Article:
I am a Woman. I am a Feminist.

 

I am a feminist and a woman.

I am a feminist.

I am surrounded by strong women. I revel in their company – peers, mentors, sisters, family. They inspire my strength. I have been blessed to grow up with parents who did not place me in traditional gender roles, and for better or worse I am 21 and still do not know how to cook. They let me question the injustices of the sex-gender and work with me through my concerns. They have proudly fostered my feminist identity. I constantly question tradition, the norm, the inherent inequality between men and women, and the socialization that women and men are subjected to when fulfilling their gender roles.

And yet, I have come to realize that there are many women who have another kind of relationship with their gender position – a role that I believe should have been left in the 60s.

I am not a feminist. I am just a woman.

People frown upon women who classify themselves as a “feminist” — including other women. But why? Many women have come to foster a submissive relationship with their gender identity. They expect to be taken care of. They go to college for the sake of societal norm, but are more than happy to abandon all personal dreams to become a housewife. And marriage, of course, is of upmost concern.

This need to to feel wanted is toxic. Many women are okay with going to bars and never having to pay for a drink because they know they are a woman and that if they act, dress and flirt a certain way – objectify themselves – they won’t have to pay for anything the whole night. Perhaps there is nothing wrong with working the system, but there is something wrong in never questioning the assumptions we are socialized to have about the unequal and often unjustifiable roles of men and women.

It is OK to be that feminist.

Feminist Identity and Gender RelationshipsI am increasingly learning about the power of feminist resistance to traditional gender roles and I am trying to find ways to impart the minimal knowledge I have to empower whoever I can. Perhaps writing is one way, or embodying my views by the way I act, or always being willing to discuss the struggles of occupying the position of “woman.” Being that feminist comes with its own stereotypes and assumptions, but sometimes being the annoying woman in the room who corrects others when they say “you guys,” or “dude” or “bitch,” is worth it. Each of these phrases and so many more has an arguably violent and degrading history. Sometimes, paying for your own drink is better than assuming everything will be taken care of. Sometimes, saying no to cooking for the night can be the most significant act of resistance. Women are half the world’s population. We give life, and thus we need to start respecting the value of our own selves.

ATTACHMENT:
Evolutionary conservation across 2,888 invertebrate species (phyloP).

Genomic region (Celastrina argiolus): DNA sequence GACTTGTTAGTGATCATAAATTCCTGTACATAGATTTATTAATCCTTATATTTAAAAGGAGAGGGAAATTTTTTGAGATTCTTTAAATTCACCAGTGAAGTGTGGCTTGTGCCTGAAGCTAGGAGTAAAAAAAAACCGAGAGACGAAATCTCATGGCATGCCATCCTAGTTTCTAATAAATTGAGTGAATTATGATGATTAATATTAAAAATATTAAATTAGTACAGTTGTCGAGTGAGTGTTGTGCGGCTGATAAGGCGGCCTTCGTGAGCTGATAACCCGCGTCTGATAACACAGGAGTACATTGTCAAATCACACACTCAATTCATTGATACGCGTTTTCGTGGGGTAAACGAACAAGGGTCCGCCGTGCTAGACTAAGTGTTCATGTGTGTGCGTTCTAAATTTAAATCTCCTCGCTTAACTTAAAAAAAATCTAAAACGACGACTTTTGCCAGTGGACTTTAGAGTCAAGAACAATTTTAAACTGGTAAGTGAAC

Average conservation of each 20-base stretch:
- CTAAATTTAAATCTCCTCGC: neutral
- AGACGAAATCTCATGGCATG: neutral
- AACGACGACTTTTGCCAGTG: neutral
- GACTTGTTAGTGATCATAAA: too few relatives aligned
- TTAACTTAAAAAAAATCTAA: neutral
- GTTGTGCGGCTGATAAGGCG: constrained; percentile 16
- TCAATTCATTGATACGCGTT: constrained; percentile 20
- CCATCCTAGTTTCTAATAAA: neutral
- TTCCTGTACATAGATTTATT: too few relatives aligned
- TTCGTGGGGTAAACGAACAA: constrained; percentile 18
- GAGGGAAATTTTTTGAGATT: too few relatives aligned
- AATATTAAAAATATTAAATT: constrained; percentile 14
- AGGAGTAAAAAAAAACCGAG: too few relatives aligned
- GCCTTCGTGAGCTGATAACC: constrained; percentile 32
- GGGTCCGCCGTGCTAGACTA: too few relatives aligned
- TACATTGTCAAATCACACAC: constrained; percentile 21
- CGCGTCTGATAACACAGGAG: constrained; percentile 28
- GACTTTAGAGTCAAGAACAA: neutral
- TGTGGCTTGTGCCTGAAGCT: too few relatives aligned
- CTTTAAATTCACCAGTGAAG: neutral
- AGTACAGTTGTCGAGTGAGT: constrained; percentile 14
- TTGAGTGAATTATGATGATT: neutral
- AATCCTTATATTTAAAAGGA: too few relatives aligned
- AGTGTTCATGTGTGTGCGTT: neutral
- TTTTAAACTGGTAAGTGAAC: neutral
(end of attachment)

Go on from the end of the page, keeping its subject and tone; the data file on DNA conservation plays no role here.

Let out your inner feminist.

To my sisters:  See your own light, your own self-worth, independently of the approval of any man, parent, sibling, teacher or friend. We are individuals. We must realize that equality of humans is a beautiful thing. We cannot let what society has socialized into your psyche be the end of your self-exploration – we must resist, change, fight. For yourself and for your sisters.

2 Comments

  • Radha says:

    Girls need to buckle down and understand they don’t need taking care of.

  • A. Singh says:

    The problem that I perceive with the Sikh community is the skewed balance between the two genders and Sikhi. Currently, the structure that our parents/community has put into place is not working at all, let me explain. Sikh boys are expected to keep hair and wear a patka/dastar from a young age, they are not given a choice. Sikh females are not expected to do anything in terms of the hair aspect of Sikhi, Sikh parents don’t even bother to cover their daughters head. This leads to friction in the Sikh community and the importance of the males hair over the females. Guru Ji gave us Sikhs an identity, so that society could distinguish a Sikh from a non-Sikh. I’ve met Sikh girls that I didn’t even know were Sikh until they told me their name, I had assumed they were Hindu or Middle Eastern, is this the Sikh identity? Furthermore, too many Sikh men are forced to keep dastars by their parents/community to fulfill a longstanding tradition, so it is no surprise that people are having psychological problems due to doing something they don’t want to. The majority of SIkh females have haircuts and very few are expected to keep their hair and wear a dastar, they have more of a choice with their hair. If you ever meet a Sikh girl that wears a dastar, it is often by her own personal choice than her parents or the communities pressure. The problem is we are not giving our Sikh males the choice that the females have. We are being selfish. Keeping hair/dastars on one gender while the other gender cuts and shaves their hair away is futile. The future will see young Sikh men with dastars but they females will be haircut and shaved, what kind of Sikhi is that. White Sikhs follow Sikhi 100 percent and expect both their sons and daughters to fulfill the khes and dastar part of Sikhi, it is not just a guy thing.

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